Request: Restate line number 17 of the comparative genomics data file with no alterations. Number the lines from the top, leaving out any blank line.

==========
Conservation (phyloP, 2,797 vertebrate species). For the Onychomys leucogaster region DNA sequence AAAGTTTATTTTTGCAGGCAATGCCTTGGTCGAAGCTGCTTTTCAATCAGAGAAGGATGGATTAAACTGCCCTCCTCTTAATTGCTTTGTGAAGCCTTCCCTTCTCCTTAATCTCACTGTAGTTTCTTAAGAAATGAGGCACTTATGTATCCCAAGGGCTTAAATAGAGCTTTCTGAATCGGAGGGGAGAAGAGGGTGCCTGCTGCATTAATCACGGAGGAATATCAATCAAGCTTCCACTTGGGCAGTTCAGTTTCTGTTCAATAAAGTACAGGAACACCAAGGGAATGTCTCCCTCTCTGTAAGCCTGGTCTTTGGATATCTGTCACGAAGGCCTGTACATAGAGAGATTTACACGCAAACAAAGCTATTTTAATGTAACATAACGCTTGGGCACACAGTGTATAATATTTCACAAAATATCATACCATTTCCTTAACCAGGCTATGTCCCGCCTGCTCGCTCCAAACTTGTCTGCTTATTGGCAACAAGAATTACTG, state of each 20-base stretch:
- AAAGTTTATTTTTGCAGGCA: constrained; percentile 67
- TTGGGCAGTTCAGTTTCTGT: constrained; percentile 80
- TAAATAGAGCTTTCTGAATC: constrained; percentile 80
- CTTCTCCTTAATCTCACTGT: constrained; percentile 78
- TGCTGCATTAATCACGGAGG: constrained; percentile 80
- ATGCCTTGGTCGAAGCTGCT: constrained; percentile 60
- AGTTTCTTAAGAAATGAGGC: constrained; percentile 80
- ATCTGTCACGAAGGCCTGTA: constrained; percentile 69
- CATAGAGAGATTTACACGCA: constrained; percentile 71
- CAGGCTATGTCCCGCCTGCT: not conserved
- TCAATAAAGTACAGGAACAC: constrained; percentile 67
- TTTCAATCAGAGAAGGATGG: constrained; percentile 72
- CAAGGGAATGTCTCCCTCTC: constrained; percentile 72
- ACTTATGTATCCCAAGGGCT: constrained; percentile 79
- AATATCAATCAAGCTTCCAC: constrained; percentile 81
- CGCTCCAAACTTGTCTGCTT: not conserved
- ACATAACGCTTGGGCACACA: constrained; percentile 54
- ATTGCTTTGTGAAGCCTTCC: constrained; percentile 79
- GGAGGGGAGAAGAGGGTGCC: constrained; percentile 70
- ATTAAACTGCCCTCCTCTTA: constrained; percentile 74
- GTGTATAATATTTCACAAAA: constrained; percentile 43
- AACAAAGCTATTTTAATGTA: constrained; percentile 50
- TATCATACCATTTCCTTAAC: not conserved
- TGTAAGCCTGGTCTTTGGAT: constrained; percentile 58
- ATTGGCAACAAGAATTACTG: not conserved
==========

- CGCTCCAAACTTGTCTGCTT: not conserved